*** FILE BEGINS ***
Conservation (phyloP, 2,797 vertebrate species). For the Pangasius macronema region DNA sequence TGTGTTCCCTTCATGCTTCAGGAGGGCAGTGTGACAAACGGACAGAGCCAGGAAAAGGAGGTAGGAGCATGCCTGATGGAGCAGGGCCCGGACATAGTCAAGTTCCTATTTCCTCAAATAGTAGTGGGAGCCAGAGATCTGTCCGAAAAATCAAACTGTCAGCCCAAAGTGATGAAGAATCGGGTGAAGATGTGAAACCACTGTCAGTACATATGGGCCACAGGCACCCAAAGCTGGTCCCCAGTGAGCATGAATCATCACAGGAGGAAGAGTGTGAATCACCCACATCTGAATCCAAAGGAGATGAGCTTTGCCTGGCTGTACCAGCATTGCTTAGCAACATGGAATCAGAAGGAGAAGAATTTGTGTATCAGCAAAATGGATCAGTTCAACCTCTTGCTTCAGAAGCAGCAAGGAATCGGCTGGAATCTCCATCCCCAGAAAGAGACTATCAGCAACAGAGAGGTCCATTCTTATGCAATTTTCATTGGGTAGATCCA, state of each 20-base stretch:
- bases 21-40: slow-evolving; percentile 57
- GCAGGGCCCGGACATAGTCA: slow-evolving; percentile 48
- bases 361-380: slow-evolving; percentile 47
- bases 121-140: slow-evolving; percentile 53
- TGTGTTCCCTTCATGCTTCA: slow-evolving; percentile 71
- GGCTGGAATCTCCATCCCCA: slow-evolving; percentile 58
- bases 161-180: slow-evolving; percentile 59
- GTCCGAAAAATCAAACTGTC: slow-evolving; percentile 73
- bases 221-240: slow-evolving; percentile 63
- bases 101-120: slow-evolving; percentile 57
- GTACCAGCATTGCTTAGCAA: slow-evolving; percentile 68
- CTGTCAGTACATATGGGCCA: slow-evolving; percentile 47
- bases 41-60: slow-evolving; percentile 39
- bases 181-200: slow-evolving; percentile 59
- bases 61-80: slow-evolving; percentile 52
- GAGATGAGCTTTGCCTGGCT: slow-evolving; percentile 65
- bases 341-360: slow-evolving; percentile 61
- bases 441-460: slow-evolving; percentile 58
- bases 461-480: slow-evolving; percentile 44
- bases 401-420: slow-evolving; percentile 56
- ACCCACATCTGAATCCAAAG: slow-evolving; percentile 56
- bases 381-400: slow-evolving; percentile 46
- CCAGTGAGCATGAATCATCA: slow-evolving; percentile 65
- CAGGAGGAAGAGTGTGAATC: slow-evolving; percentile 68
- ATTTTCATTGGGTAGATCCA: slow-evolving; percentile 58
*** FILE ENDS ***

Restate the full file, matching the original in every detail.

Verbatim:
Conservation (phyloP, 2,797 vertebrate species). For the Pangasius macronema region DNA sequence TGTGTTCCCTTCATGCTTCAGGAGGGCAGTGTGACAAACGGACAGAGCCAGGAAAAGGAGGTAGGAGCATGCCTGATGGAGCAGGGCCCGGACATAGTCAAGTTCCTATTTCCTCAAATAGTAGTGGGAGCCAGAGATCTGTCCGAAAAATCAAACTGTCAGCCCAAAGTGATGAAGAATCGGGTGAAGATGTGAAACCACTGTCAGTACATATGGGCCACAGGCACCCAAAGCTGGTCCCCAGTGAGCATGAATCATCACAGGAGGAAGAGTGTGAATCACCCACATCTGAATCCAAAGGAGATGAGCTTTGCCTGGCTGTACCAGCATTGCTTAGCAACATGGAATCAGAAGGAGAAGAATTTGTGTATCAGCAAAATGGATCAGTTCAACCTCTTGCTTCAGAAGCAGCAAGGAATCGGCTGGAATCTCCATCCCCAGAAAGAGACTATCAGCAACAGAGAGGTCCATTCTTATGCAATTTTCATTGGGTAGATCCA, state of each 20-base stretch:
- bases 21-40: slow-evolving; percentile 57
- GCAGGGCCCGGACATAGTCA: slow-evolving; percentile 48
- bases 361-380: slow-evolving; percentile 47
- bases 121-140: slow-evolving; percentile 53
- TGTGTTCCCTTCATGCTTCA: slow-evolving; percentile 71
- GGCTGGAATCTCCATCCCCA: slow-evolving; percentile 58
- bases 161-180: slow-evolving; percentile 59
- GTCCGAAAAATCAAACTGTC: slow-evolving; percentile 73
- bases 221-240: slow-evolving; percentile 63
- bases 101-120: slow-evolving; percentile 57
- GTACCAGCATTGCTTAGCAA: slow-evolving; percentile 68
- CTGTCAGTACATATGGGCCA: slow-evolving; percentile 47
- bases 41-60: slow-evolving; percentile 39
- bases 181-200: slow-evolving; percentile 59
- bases 61-80: slow-evolving; percentile 52
- GAGATGAGCTTTGCCTGGCT: slow-evolving; percentile 65
- bases 341-360: slow-evolving; percentile 61
- bases 441-460: slow-evolving; percentile 58
- bases 461-480: slow-evolving; percentile 44
- bases 401-420: slow-evolving; percentile 56
- ACCCACATCTGAATCCAAAG: slow-evolving; percentile 56
- bases 381-400: slow-evolving; percentile 46
- CCAGTGAGCATGAATCATCA: slow-evolving; percentile 65
- CAGGAGGAAGAGTGTGAATC: slow-evolving; percentile 68
- ATTTTCATTGGGTAGATCCA: slow-evolving; percentile 58